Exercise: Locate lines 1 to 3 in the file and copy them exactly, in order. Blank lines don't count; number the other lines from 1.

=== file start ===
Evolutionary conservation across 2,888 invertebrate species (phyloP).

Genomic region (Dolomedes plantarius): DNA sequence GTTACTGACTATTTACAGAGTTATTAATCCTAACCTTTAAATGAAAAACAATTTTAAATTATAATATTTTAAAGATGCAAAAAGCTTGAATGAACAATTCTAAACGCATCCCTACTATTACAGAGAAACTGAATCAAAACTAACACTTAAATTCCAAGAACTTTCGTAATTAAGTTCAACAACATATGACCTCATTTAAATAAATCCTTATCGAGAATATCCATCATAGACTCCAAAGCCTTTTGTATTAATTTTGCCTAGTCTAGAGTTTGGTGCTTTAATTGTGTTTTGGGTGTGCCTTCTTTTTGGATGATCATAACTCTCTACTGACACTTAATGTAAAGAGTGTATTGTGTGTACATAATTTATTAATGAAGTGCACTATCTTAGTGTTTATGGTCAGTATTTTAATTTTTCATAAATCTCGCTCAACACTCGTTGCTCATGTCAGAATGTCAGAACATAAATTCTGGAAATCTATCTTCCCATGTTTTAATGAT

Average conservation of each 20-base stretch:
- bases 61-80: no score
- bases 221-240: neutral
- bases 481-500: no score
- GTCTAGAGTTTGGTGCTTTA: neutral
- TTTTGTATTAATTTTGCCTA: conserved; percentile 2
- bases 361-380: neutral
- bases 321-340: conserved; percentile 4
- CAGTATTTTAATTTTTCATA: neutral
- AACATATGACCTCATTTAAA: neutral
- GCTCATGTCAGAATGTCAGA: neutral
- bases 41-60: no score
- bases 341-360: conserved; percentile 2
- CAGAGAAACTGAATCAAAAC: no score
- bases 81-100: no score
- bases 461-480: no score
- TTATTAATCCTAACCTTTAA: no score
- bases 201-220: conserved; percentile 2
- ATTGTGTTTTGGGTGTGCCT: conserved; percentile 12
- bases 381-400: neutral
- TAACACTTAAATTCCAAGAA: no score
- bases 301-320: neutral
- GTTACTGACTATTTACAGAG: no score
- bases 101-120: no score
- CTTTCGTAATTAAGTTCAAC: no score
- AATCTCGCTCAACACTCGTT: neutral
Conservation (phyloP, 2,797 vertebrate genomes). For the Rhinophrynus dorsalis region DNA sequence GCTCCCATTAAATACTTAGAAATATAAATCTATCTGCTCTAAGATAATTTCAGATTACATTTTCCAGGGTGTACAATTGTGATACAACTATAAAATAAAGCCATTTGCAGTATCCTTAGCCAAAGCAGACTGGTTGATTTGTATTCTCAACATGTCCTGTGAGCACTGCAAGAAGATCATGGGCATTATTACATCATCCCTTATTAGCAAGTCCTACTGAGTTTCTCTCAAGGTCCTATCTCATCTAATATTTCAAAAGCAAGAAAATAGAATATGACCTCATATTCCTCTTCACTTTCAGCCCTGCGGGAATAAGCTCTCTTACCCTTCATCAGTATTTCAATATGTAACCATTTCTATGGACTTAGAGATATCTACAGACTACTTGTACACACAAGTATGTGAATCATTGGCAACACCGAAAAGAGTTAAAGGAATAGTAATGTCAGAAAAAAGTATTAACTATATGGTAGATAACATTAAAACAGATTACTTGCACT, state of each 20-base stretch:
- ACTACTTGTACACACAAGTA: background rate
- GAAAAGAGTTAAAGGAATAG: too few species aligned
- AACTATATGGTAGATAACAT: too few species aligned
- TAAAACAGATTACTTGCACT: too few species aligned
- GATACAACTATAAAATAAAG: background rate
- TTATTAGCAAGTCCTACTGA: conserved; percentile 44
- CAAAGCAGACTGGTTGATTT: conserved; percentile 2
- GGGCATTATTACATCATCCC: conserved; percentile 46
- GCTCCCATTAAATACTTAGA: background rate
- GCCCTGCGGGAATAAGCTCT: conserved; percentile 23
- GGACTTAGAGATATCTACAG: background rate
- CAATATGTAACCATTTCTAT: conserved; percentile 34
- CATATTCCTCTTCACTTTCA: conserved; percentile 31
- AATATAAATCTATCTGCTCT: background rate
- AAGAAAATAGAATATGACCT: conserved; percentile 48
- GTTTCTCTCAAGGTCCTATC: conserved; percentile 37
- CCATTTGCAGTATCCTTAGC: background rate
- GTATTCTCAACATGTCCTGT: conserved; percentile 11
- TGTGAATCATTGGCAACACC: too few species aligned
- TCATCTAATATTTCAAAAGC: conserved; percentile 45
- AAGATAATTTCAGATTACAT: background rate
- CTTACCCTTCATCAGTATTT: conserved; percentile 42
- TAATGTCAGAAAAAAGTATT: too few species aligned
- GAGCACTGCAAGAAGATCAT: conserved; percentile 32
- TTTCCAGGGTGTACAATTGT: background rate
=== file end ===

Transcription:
Evolutionary conservation across 2,888 invertebrate species (phyloP).

Genomic region (Dolomedes plantarius): DNA sequence GTTACTGACTATTTACAGAGTTATTAATCCTAACCTTTAAATGAAAAACAATTTTAAATTATAATATTTTAAAGATGCAAAAAGCTTGAATGAACAATTCTAAACGCATCCCTACTATTACAGAGAAACTGAATCAAAACTAACACTTAAATTCCAAGAACTTTCGTAATTAAGTTCAACAACATATGACCTCATTTAAATAAATCCTTATCGAGAATATCCATCATAGACTCCAAAGCCTTTTGTATTAATTTTGCCTAGTCTAGAGTTTGGTGCTTTAATTGTGTTTTGGGTGTGCCTTCTTTTTGGATGATCATAACTCTCTACTGACACTTAATGTAAAGAGTGTATTGTGTGTACATAATTTATTAATGAAGTGCACTATCTTAGTGTTTATGGTCAGTATTTTAATTTTTCATAAATCTCGCTCAACACTCGTTGCTCATGTCAGAATGTCAGAACATAAATTCTGGAAATCTATCTTCCCATGTTTTAATGAT

Average conservation of each 20-base stretch: